One of the things I love about the theatre is that it’s one of the most intentional forms of lighting.
If you’ve never lit anything before, or perhaps this is one of your first few shows, then you’re in the right place. In this article, I’m going to go over the very basics of lighting your first show and give you the tools you need to begin with theatre lighting.
This will apply to you whether you’re lighting a theatre show for your church, community theatre, school or some other type of production. Let’s dive in!
Step 1: Figure Out What You Have To With, and How You Want to Use It
Often, you’re not starting from zero when you begin the design process. Is there any lighting that already exists in the venue that your production is taking place at? Are you allowed to refocus or move it? If not, who can you ask to get that permission?
If there isn’t existing lighting, then where will you get lighting from? What is the budget like?
Once you’ve answered these questions, it’s time to hit the drawing board!
Meet With The Artistic Staff
The first step in ANY theatrical show is to go ahead and meet with the director and any other artistic staff of the production you are being asked to light. Maybe you are those people, or those people are one other person – often that is the case with small shows!
Get the script and any music that the show has, and read it! As you read, take any notes of anything that would apply to lighting. For example:
- Where are the actors on stage? Are they using part of the stage, or the whole stage?
- What time of day is it? How does that affect the lighting?
- Are there any “chases” or special effect lighting needed at any point?
Once you get this together, you may have a decent idea of what the show needs to succeed, lighting-wise. If you’re completely new to this, you may also not have any idea what’s going on, and that’s okay. Just do your best and catch up as you move through the next section!
Create Your First Plot
In lighting, a plot is simply a drawing that shows what kinds of lights you are using, and where you want them to be. It’s usually an overhead view, and also has other information on the fixture patch and lens options…but more on that in a few minutes!
Begin by first deciding what angles of light you need, and define the main frontlight for your stage. Often, lighting is focused across the stage in a “wash” – you can learn more about creating a wash here!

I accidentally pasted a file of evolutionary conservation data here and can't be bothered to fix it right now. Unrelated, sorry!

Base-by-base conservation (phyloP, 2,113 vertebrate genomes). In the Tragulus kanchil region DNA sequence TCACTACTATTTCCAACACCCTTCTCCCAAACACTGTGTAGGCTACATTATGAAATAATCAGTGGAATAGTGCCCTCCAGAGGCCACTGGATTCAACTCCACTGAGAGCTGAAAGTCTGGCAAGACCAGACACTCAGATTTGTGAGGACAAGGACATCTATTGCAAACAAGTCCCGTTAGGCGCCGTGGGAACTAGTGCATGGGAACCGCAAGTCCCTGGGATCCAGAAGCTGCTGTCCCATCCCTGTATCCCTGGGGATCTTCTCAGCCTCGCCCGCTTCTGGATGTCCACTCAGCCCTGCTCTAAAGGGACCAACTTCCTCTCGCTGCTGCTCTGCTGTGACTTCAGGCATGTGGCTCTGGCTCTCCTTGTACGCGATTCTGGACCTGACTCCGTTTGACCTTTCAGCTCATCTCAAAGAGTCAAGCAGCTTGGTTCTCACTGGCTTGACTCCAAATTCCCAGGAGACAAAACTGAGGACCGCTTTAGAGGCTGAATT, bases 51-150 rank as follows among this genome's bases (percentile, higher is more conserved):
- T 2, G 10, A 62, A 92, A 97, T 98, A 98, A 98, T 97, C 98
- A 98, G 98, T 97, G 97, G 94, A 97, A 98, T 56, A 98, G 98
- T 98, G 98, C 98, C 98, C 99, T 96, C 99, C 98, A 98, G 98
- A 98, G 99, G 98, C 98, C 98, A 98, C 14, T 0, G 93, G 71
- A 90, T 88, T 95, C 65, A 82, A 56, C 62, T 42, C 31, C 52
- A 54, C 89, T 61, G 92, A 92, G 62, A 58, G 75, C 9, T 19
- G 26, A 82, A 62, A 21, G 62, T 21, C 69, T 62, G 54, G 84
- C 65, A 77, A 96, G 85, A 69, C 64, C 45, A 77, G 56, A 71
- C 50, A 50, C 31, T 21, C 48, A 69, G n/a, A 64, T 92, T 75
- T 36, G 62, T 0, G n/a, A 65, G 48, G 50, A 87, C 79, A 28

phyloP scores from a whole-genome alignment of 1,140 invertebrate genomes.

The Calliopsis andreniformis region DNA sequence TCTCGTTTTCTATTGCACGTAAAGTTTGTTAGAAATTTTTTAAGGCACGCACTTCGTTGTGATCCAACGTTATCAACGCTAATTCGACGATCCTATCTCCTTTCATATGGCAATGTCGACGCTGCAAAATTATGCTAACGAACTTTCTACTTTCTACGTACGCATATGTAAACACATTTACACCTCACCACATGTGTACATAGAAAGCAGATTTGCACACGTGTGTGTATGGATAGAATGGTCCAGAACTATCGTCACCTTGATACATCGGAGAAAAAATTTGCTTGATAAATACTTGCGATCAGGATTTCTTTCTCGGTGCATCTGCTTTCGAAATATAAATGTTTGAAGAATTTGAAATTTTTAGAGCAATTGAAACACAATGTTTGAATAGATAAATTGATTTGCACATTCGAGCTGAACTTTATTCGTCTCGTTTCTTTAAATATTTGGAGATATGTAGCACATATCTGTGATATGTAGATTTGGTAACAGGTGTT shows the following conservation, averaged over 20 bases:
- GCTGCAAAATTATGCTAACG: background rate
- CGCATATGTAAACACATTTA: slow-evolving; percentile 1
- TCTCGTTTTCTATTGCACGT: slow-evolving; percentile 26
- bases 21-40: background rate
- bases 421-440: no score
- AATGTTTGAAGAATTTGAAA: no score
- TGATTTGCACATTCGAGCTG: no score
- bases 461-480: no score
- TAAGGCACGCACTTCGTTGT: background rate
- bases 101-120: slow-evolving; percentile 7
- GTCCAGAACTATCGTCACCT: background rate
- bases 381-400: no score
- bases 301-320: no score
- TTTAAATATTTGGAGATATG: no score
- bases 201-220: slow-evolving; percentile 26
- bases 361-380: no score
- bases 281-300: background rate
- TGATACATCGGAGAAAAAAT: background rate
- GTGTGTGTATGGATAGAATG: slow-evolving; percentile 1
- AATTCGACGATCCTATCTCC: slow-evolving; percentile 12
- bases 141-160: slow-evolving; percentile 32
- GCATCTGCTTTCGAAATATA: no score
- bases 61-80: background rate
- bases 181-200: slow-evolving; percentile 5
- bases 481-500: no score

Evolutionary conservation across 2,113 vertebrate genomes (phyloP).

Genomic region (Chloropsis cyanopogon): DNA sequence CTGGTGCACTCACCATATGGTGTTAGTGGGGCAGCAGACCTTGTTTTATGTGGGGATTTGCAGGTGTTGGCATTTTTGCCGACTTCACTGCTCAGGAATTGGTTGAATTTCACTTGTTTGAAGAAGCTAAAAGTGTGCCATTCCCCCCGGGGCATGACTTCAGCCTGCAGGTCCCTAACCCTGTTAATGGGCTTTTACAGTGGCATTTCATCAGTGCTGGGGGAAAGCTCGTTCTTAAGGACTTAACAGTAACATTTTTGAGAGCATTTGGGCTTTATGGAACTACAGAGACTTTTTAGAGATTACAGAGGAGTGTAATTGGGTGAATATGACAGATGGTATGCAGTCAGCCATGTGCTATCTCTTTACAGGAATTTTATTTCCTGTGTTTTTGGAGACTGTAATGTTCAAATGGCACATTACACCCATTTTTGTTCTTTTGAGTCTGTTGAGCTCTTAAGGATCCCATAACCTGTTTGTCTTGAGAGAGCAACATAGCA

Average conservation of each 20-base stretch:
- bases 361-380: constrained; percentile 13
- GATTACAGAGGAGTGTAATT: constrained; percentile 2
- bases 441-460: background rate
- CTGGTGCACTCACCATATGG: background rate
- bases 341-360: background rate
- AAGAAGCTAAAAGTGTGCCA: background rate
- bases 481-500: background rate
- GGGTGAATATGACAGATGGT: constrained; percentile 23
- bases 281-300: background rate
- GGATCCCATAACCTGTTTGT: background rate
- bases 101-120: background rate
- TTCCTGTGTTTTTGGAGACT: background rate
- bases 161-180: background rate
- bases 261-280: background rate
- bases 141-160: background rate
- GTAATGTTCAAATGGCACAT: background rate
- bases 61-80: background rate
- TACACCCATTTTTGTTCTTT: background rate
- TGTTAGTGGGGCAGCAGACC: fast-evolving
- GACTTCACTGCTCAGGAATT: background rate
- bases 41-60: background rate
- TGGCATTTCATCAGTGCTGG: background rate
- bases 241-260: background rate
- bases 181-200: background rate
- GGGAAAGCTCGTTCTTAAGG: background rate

Draw these out first on your plot. You can use CAD software if you have it, but hand-drawn works just fine as well for your first show.
Once you’ve got your front wash down, I usually recommend prioritizing lighting your set – whatever that may be!
After that, it’s time to sprinkle in backlight, sidelight and any other special lights you want. Unless it’s essential to the show, I usually leave specials to last because I really want to cover the most important areas with light first.
At this point, you’ve created a plot where we can see everyone on the stage! Congratulations – but now we need to add in some color and maybe some texture from gobos.
When it comes to lighting the set and the stage in color, you could write a whole book on different ways of doing this (and there are a lot of them too!)
But at its core, you’ve really just got to get some light pointed at the piece you’re trying to light. If the set is “flat” it will be pretty forgiving to different angles. If it’s 3-dimensional in nature, you’ll have to take more care as to what angle you light it from, and using different angles can create some really great effects!
Learn more about creating your first plot here.
Getting all of your lights into your console is the next step. If this is your first show, it’s likely that this will be your job. Later on, you’ll have a master electrician do this for you, but it’s great experience to learn how to do it yourself.
At the base level, you want to make sure that all of your lights get plugged in so that you can use them. You may have a traditional theatre with a dimmer rack, or you may have LED’s.